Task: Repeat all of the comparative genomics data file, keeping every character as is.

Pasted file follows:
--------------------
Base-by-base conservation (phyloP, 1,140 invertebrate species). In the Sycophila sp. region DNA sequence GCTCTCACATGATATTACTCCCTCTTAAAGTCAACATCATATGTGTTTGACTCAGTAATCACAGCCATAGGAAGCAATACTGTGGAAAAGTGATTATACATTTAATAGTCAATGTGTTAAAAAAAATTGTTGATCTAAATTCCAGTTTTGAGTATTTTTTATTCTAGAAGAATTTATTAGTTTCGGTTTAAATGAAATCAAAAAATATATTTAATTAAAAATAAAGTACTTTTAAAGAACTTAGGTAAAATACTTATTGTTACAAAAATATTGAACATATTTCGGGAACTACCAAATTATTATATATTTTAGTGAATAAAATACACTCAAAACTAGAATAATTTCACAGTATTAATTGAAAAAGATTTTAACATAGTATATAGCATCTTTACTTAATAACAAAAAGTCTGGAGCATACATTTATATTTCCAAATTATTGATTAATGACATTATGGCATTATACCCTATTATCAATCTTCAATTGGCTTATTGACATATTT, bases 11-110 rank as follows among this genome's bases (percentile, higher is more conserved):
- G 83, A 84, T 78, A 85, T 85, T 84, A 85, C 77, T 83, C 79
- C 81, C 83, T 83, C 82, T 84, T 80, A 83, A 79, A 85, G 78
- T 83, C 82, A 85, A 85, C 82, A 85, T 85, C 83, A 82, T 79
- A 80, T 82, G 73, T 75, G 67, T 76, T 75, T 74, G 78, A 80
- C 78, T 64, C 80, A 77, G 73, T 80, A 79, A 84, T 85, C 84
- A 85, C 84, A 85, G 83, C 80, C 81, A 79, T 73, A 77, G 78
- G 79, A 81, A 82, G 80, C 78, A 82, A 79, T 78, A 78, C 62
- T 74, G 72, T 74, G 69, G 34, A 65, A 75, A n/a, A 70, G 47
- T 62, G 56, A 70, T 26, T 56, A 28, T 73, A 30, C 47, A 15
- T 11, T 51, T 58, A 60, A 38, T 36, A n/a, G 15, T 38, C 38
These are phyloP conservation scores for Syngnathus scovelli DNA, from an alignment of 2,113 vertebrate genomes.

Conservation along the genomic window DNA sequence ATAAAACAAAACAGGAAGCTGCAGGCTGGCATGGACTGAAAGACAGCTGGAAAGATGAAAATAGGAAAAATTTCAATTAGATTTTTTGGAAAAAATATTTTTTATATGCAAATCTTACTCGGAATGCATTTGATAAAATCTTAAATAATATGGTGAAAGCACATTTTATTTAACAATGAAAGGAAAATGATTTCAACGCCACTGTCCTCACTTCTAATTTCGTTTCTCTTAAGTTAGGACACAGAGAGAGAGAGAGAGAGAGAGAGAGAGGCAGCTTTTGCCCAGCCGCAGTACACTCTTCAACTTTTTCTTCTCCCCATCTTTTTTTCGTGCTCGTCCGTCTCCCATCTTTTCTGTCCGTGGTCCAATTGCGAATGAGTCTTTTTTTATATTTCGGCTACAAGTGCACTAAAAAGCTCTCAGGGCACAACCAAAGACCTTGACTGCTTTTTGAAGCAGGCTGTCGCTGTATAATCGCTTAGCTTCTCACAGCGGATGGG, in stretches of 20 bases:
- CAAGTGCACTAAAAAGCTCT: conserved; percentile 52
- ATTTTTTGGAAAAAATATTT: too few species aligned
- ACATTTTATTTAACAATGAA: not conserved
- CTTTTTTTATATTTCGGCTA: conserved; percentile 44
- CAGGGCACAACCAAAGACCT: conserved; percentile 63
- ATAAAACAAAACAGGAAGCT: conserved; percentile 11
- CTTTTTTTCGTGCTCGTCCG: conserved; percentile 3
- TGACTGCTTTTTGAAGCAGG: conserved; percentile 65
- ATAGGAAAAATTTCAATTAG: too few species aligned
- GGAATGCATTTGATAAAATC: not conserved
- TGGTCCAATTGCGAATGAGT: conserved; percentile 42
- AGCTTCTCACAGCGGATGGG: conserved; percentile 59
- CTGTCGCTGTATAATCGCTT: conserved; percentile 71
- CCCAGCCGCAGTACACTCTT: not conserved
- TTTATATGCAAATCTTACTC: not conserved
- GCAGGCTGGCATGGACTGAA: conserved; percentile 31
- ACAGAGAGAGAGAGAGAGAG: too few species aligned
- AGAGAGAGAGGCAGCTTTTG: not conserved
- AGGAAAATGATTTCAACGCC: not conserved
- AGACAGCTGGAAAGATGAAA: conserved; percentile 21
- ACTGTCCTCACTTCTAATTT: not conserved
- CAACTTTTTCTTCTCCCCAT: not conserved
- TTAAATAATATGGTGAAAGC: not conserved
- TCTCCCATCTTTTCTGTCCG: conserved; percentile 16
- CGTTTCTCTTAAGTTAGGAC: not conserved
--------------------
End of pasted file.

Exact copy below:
Base-by-base conservation (phyloP, 1,140 invertebrate species). In the Sycophila sp. region DNA sequence GCTCTCACATGATATTACTCCCTCTTAAAGTCAACATCATATGTGTTTGACTCAGTAATCACAGCCATAGGAAGCAATACTGTGGAAAAGTGATTATACATTTAATAGTCAATGTGTTAAAAAAAATTGTTGATCTAAATTCCAGTTTTGAGTATTTTTTATTCTAGAAGAATTTATTAGTTTCGGTTTAAATGAAATCAAAAAATATATTTAATTAAAAATAAAGTACTTTTAAAGAACTTAGGTAAAATACTTATTGTTACAAAAATATTGAACATATTTCGGGAACTACCAAATTATTATATATTTTAGTGAATAAAATACACTCAAAACTAGAATAATTTCACAGTATTAATTGAAAAAGATTTTAACATAGTATATAGCATCTTTACTTAATAACAAAAAGTCTGGAGCATACATTTATATTTCCAAATTATTGATTAATGACATTATGGCATTATACCCTATTATCAATCTTCAATTGGCTTATTGACATATTT, bases 11-110 rank as follows among this genome's bases (percentile, higher is more conserved):
- G 83, A 84, T 78, A 85, T 85, T 84, A 85, C 77, T 83, C 79
- C 81, C 83, T 83, C 82, T 84, T 80, A 83, A 79, A 85, G 78
- T 83, C 82, A 85, A 85, C 82, A 85, T 85, C 83, A 82, T 79
- A 80, T 82, G 73, T 75, G 67, T 76, T 75, T 74, G 78, A 80
- C 78, T 64, C 80, A 77, G 73, T 80, A 79, A 84, T 85, C 84
- A 85, C 84, A 85, G 83, C 80, C 81, A 79, T 73, A 77, G 78
- G 79, A 81, A 82, G 80, C 78, A 82, A 79, T 78, A 78, C 62
- T 74, G 72, T 74, G 69, G 34, A 65, A 75, A n/a, A 70, G 47
- T 62, G 56, A 70, T 26, T 56, A 28, T 73, A 30, C 47, A 15
- T 11, T 51, T 58, A 60, A 38, T 36, A n/a, G 15, T 38, C 38
These are phyloP conservation scores for Syngnathus scovelli DNA, from an alignment of 2,113 vertebrate genomes.

Conservation along the genomic window DNA sequence ATAAAACAAAACAGGAAGCTGCAGGCTGGCATGGACTGAAAGACAGCTGGAAAGATGAAAATAGGAAAAATTTCAATTAGATTTTTTGGAAAAAATATTTTTTATATGCAAATCTTACTCGGAATGCATTTGATAAAATCTTAAATAATATGGTGAAAGCACATTTTATTTAACAATGAAAGGAAAATGATTTCAACGCCACTGTCCTCACTTCTAATTTCGTTTCTCTTAAGTTAGGACACAGAGAGAGAGAGAGAGAGAGAGAGAGAGGCAGCTTTTGCCCAGCCGCAGTACACTCTTCAACTTTTTCTTCTCCCCATCTTTTTTTCGTGCTCGTCCGTCTCCCATCTTTTCTGTCCGTGGTCCAATTGCGAATGAGTCTTTTTTTATATTTCGGCTACAAGTGCACTAAAAAGCTCTCAGGGCACAACCAAAGACCTTGACTGCTTTTTGAAGCAGGCTGTCGCTGTATAATCGCTTAGCTTCTCACAGCGGATGGG, in stretches of 20 bases:
- CAAGTGCACTAAAAAGCTCT: conserved; percentile 52
- ATTTTTTGGAAAAAATATTT: too few species aligned
- ACATTTTATTTAACAATGAA: not conserved
- CTTTTTTTATATTTCGGCTA: conserved; percentile 44
- CAGGGCACAACCAAAGACCT: conserved; percentile 63
- ATAAAACAAAACAGGAAGCT: conserved; percentile 11
- CTTTTTTTCGTGCTCGTCCG: conserved; percentile 3
- TGACTGCTTTTTGAAGCAGG: conserved; percentile 65
- ATAGGAAAAATTTCAATTAG: too few species aligned
- GGAATGCATTTGATAAAATC: not conserved
- TGGTCCAATTGCGAATGAGT: conserved; percentile 42
- AGCTTCTCACAGCGGATGGG: conserved; percentile 59
- CTGTCGCTGTATAATCGCTT: conserved; percentile 71
- CCCAGCCGCAGTACACTCTT: not conserved
- TTTATATGCAAATCTTACTC: not conserved
- GCAGGCTGGCATGGACTGAA: conserved; percentile 31
- ACAGAGAGAGAGAGAGAGAG: too few species aligned
- AGAGAGAGAGGCAGCTTTTG: not conserved
- AGGAAAATGATTTCAACGCC: not conserved
- AGACAGCTGGAAAGATGAAA: conserved; percentile 21
- ACTGTCCTCACTTCTAATTT: not conserved
- CAACTTTTTCTTCTCCCCAT: not conserved
- TTAAATAATATGGTGAAAGC: not conserved
- TCTCCCATCTTTTCTGTCCG: conserved; percentile 16
- CGTTTCTCTTAAGTTAGGAC: not conserved